In celebration of those working tirelessly towards the vision of healthier lives for all, the National Foundation for Infectious Diseases (NFID) is honoring three infectious disease heroes who have made significant and lasting contributions to public health: Penny M. Heaton, MD, CEO and executive director of the Bill & Melinda Gates Medical Research Institute; Claire V. Broome, MD, former US assistant surgeon general and current adjunct professor of global health at the Rollins School of Public Health at Emory University; and Richard J. Whitley, MD, distinguished professor of pediatrics, microbiology, medicine, and neurosurgery and Loeb Eminent Scholar Chair in Pediatrics at the University of Alabama at Birmingham.
We recently asked the 2020 NFID awardees about the changes and challenges they have seen in the healthcare profession throughout their noteworthy careers…
2020 Jimmy and Rosalynn Carter Humanitarian Award: Penny M. Heaton, MD
One afternoon during my senior year of medical school, the infectious diseases attending on call paged me and said, “Come to the ER. There is a child with Hib sepsis. This may be the last case you will ever see.” He was right—the year was 1990 and I didn’t see another case of Haemophilus influenzae type b sepsis until more than 20 years later—and that was in a hospital in rural India in a child who had not received the Hib vaccine. Numerous other vaccine-preventable diseases have all but disappeared during my career—“flesh-eating bacteria” associated with chickenpox, deafness from pneumococcal meningitis, and amputation of limbs from meningococcal sepsis. The number of children under 5 years of age who die each year from rotavirus gastroenteritis has been cut in half from 500,000 to 250,000 children globally.
Now I dream…in the early 1900s, 20,000 deaths were caused by tuberculosis (TB) in the US; by 2017 the number of TB deaths in the US dropped to 520. Yet, in low- and middle-income countries, approximately 1.6 million people still die from TB each year. And in these countries, TB is a disease not of the elderly, but of young adults during the prime of their lives. Progress in rich countries is laudable and it demonstrates that public health measures are effective.
How can we make the same progress in vulnerable populations?
2020 Maxwell Finland Award for Scientific Achievement: Claire V. Broome, MD
As someone whose career with the Centers for Disease Control and Prevention (CDC) began the year of the licensure of the pneumococcal polysaccharide vaccine (1977) and continues today when we have conjugate vaccines that prevent Hib, pneumococcal, and meningococcal disease in infants, I celebrate these advances in immunology and vaccinology. However, the most striking difference is the availability of funding to make these vaccines available to those who need them most—children in lower- and middle-income countries. The funding provided by the Bill & Melinda Gates Foundation, and their strategic partnerships with governments throughout the world through GAVI (the Global Alliance for Vaccines and Immunisation), has been transformative, resulting in infants throughout Africa receiving Hib and pneumococcal conjugate vaccines.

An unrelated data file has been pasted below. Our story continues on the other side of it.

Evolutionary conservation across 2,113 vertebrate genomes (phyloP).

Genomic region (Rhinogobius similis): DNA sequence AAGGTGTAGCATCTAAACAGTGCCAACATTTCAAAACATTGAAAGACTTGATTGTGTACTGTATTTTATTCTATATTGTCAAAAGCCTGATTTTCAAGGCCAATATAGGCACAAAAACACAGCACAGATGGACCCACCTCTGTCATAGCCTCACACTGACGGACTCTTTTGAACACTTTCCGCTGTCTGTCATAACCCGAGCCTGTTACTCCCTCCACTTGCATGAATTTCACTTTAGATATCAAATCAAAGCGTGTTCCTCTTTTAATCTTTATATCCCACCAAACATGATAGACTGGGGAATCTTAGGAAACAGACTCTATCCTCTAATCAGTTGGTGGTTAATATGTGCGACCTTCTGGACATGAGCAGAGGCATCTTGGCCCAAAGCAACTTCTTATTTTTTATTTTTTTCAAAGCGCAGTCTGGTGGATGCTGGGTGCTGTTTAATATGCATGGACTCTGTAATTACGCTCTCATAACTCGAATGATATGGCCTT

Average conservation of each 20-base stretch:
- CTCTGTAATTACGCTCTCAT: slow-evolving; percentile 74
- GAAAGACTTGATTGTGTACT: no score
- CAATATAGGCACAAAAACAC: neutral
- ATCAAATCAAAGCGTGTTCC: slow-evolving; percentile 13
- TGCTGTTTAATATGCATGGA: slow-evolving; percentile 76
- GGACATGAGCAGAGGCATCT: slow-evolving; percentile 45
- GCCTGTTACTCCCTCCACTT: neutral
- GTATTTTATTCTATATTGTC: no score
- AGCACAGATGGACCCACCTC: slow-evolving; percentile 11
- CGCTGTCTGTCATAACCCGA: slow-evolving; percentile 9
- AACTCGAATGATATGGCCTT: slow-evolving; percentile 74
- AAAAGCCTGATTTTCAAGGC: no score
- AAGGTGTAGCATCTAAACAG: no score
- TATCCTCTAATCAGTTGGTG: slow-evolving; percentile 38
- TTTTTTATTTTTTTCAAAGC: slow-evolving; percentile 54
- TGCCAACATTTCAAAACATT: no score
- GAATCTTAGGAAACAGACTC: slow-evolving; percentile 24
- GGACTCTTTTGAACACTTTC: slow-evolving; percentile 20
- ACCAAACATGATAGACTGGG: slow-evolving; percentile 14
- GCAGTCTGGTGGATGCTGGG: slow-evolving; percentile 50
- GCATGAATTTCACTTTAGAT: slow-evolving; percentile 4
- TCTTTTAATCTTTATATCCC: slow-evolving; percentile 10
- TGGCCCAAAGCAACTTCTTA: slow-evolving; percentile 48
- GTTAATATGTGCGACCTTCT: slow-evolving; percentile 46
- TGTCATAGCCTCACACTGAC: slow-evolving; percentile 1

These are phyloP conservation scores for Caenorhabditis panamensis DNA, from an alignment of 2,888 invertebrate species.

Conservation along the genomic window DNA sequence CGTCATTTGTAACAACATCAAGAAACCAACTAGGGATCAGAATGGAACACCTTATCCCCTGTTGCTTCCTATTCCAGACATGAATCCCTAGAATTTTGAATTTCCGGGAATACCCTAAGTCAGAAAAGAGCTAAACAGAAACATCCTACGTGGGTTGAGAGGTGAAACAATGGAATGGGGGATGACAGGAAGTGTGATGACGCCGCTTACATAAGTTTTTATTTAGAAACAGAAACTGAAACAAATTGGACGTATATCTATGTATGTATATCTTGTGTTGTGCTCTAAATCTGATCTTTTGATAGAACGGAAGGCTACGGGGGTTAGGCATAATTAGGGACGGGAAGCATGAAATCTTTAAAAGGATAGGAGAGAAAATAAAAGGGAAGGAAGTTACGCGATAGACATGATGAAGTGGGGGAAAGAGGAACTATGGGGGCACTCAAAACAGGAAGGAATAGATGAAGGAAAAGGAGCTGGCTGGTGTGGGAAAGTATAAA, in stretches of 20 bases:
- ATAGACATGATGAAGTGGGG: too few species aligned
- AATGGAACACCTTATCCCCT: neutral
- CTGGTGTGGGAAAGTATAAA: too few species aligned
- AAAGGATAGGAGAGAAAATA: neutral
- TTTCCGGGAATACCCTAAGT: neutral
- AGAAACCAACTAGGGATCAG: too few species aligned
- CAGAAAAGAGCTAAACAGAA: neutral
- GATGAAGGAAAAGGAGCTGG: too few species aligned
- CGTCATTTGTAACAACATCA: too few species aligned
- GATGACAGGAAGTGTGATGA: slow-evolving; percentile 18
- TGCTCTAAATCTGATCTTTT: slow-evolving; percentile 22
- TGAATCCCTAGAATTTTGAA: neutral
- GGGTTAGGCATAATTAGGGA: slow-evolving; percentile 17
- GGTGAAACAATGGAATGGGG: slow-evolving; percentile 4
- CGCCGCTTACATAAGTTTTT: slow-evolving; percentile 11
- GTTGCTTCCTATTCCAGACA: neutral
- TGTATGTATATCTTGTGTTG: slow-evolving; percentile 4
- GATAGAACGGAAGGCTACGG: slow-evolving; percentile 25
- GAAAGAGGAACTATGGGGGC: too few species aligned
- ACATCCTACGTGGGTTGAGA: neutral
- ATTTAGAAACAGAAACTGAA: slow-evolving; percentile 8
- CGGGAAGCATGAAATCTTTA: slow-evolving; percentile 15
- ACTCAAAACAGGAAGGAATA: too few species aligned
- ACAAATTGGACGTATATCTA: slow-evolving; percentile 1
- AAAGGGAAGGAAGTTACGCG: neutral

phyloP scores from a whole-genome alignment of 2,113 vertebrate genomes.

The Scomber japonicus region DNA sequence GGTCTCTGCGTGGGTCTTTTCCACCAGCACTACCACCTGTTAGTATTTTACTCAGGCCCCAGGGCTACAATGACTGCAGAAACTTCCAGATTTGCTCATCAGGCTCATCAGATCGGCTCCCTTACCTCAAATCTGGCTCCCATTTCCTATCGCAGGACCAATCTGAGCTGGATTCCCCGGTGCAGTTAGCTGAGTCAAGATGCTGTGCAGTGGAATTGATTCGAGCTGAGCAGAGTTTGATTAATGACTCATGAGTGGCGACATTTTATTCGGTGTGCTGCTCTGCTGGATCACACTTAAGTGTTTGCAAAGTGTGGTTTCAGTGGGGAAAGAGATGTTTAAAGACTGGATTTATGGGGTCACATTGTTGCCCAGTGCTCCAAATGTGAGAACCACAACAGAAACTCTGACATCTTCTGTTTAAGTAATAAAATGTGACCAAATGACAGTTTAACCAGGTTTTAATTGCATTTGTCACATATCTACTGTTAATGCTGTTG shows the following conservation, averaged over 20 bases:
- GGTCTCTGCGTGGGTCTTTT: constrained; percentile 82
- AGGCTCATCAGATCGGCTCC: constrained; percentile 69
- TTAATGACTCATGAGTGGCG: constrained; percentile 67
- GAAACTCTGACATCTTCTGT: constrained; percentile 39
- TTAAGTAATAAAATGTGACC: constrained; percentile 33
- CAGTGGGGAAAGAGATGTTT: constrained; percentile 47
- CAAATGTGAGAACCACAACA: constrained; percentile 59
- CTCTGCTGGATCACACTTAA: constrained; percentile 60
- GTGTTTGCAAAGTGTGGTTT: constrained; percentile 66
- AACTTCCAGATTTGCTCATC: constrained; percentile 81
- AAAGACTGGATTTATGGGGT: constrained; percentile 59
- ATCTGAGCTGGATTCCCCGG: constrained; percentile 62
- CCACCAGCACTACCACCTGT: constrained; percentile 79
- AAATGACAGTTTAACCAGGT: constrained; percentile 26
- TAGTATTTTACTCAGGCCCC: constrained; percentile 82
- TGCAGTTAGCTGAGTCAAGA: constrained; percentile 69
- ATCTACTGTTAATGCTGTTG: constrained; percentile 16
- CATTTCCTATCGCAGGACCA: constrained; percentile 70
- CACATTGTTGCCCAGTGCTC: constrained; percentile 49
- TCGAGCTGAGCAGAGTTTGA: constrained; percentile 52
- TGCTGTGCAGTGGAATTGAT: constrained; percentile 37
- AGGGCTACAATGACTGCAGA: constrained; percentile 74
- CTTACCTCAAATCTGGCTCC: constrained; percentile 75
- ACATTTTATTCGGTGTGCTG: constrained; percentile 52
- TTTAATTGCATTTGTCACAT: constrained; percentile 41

In 1985, we knew we needed a group A meningococcal conjugate vaccine to prevent devastating meningitis epidemics in sub-Saharan Africa. It was not until 2010 that the conjugate went into widespread use. It took a $70 million program from the Gates Foundation and a World Health Organization-led global collaboration to create that vaccine, with millions of doses produced by the Serum Institute of India at an affordable price for sub-Saharan Africa. Countries in the region have now conducted mass vaccination campaigns and essentially eliminated this historic scourge.
2020 John P. Utz Leadership Award: Richard J. Whitley, MD
My greatest accomplishment has been creating and working with a team of people committed to excellence and, in so doing, improving the standard of care for children and adults with viral infections. The standard of care has been changed for herpes simplex encephalitis, neonatal herpes simplex virus infections, congenital cytomegalovirus infection, influenza, and shingles, among others. Such work is definitely a team effort!
My career as a physician, with a focus on infectious diseases, has been a joy. I feel privileged to be a part of this profession and its evolution over the last 40 years. I have no regrets going down this path and would do it all over again. Along the way I have had wonderful patient-physician interactions, met fantastic leaders in science who remain friends, and, most importantly, worked with outstanding colleagues in my division and department.
During this pivotal moment in history—combating the spread of COVID-19—the past experiences of the 2020 awardees are especially important today. From scientific research, to developing safe and effective vaccines and treatments, to efforts to track and limit the spread of disease, to humanitarian initiatives bringing vital resources to vulnerable populations, their work helps to protect us all.Help NFID honor heroes of public health and nominate a friend, mentor, or colleague for the 2021 NFID Awards. The deadline to submit online nominations is July 15, 2020. For more information, visit www.nfid.org/awards.
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